the warning is given that the use of any more bread or butter, or the
use of more meat, or meat which is not very lean, destroys the value
of the diet.
In order to demonstrate the use of substitutes for bread, let us
assume the individual is allowed twelve slices of bread a day. As a rule,
as stated, this amount is more than the individual cares for. The substitutes, as will be noted from the following list, consist of the cereals
and the various fruits and vegetables of highter carbohydrate content
(20 per cent or more).
Any one of the following may be substituted for one slice of bread:-
Two apples.
Two oranges.
Two grapefruit.
Three level dessertspoonsful cream of wheat.
Page 252 Three level   dessertspoonsful  of  any one of   the  following  flours:
Wheat, barley, buckwheat, corn, cornmeal, oat, rice.
Two level dessertspoonsful rice.
Four heaping dessertspoonsful oatmeal.
Two heaping dessertspoonsful dried beans.
Two heaping dessertspoonsful dried whole peas.
One cupful toasted cornflakes.
One banana.
One potato.
Five soda biscuits.
Four teaspoonsful jam or marmalade.
Three teaspoonsful sugar.
Any of the following may be substituted for one and one-half
slices of bread :-
One  shredded  wheat.
Macaroni—eight (8)  strips, each being 8 inches long.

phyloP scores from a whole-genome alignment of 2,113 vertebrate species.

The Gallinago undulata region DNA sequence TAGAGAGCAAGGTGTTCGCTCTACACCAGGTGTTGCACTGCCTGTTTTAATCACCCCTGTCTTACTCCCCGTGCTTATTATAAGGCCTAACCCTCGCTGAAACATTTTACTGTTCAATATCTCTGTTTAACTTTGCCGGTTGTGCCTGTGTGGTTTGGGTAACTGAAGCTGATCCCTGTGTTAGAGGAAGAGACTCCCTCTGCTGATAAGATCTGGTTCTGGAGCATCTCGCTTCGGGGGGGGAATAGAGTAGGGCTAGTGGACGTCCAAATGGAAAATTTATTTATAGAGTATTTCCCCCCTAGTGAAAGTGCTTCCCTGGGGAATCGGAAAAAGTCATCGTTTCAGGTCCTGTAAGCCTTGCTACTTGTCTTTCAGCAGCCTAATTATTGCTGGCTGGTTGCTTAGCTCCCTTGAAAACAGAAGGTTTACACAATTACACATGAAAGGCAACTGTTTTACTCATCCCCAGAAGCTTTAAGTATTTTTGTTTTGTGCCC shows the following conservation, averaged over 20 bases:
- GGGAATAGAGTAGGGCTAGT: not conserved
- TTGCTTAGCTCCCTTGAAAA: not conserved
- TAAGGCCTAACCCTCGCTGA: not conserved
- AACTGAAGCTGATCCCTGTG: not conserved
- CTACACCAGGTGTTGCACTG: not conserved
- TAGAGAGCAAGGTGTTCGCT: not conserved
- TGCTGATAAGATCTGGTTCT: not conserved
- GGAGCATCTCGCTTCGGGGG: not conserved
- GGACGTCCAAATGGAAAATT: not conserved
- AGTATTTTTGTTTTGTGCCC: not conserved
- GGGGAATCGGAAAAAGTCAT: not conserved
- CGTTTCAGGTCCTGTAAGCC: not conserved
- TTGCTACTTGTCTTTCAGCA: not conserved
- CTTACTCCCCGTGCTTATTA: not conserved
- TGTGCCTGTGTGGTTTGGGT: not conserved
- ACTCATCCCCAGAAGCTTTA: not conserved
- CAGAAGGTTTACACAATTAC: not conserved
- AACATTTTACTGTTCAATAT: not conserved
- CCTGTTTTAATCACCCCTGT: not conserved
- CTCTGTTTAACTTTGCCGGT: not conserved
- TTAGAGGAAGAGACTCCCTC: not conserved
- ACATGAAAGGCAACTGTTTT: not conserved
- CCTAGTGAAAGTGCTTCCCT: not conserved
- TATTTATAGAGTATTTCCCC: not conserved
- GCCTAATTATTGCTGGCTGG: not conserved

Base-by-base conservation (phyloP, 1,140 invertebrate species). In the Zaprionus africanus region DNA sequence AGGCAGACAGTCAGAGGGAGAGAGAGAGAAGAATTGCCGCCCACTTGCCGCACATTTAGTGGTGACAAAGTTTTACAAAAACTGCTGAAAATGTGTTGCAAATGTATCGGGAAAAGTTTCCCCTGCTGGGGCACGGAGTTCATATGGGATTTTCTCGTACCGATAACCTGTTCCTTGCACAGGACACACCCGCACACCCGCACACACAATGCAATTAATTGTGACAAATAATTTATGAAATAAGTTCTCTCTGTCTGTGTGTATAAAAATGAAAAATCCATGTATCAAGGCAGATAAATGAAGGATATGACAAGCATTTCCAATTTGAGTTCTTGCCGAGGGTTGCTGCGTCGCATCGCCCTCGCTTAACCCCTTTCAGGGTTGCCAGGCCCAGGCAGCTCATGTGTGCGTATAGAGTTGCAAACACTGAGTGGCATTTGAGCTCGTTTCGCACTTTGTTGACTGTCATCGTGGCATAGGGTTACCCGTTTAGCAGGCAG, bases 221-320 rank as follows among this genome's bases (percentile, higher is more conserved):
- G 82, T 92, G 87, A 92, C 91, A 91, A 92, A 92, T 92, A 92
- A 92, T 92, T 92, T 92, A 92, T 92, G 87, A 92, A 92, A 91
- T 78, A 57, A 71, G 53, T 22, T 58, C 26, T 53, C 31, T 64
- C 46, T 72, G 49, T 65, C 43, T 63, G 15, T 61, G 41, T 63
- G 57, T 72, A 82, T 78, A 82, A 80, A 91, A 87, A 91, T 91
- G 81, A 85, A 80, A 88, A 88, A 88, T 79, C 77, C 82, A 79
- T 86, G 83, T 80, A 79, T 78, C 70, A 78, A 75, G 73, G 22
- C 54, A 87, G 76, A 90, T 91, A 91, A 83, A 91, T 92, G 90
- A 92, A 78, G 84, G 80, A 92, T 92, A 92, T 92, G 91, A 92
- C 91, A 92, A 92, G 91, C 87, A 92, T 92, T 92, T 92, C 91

When substitutions are used, the following must be emphasized:
The cereals must be measured uncooked in order to obtain uniform
quantities. After they have been measured they may be prepared as
usual, as the amount of salt, water and time of cooking do not alter
the values of their carbohydrate contents.
Teaspoons and dessertspoons must correspond in size to the paper
moulds and particular attention must be paid to the instructions with
regard to the use of level or heaping measurements. For example,
as the list shows, the oatmeal made from four heaping dessertspoonsful of
the dry represents the carbohydrate content of a slice of bread and, therefore, may be substituted for it. Three level dessertspoonsful of cream of
wheat are equal to a slice of bread. The carbohydrate content of four level
teaspoonsful of jam or marmalade is approximately equal to that of one
slice of bread.
One potato, or one banana, the size of each of which is shown by
the paper moulds, is equal to one slice of bread. Two apples, two oranges,
two grapefruits or five soda biscuits, the size of each of which is shown
by the paper moulds are equal to one slice of bread.
As an added precaution, not only do the diet sheets which the patients receive contain the above mentioned instructions, but each mould
bears a description of its value with respect to bread. These precautions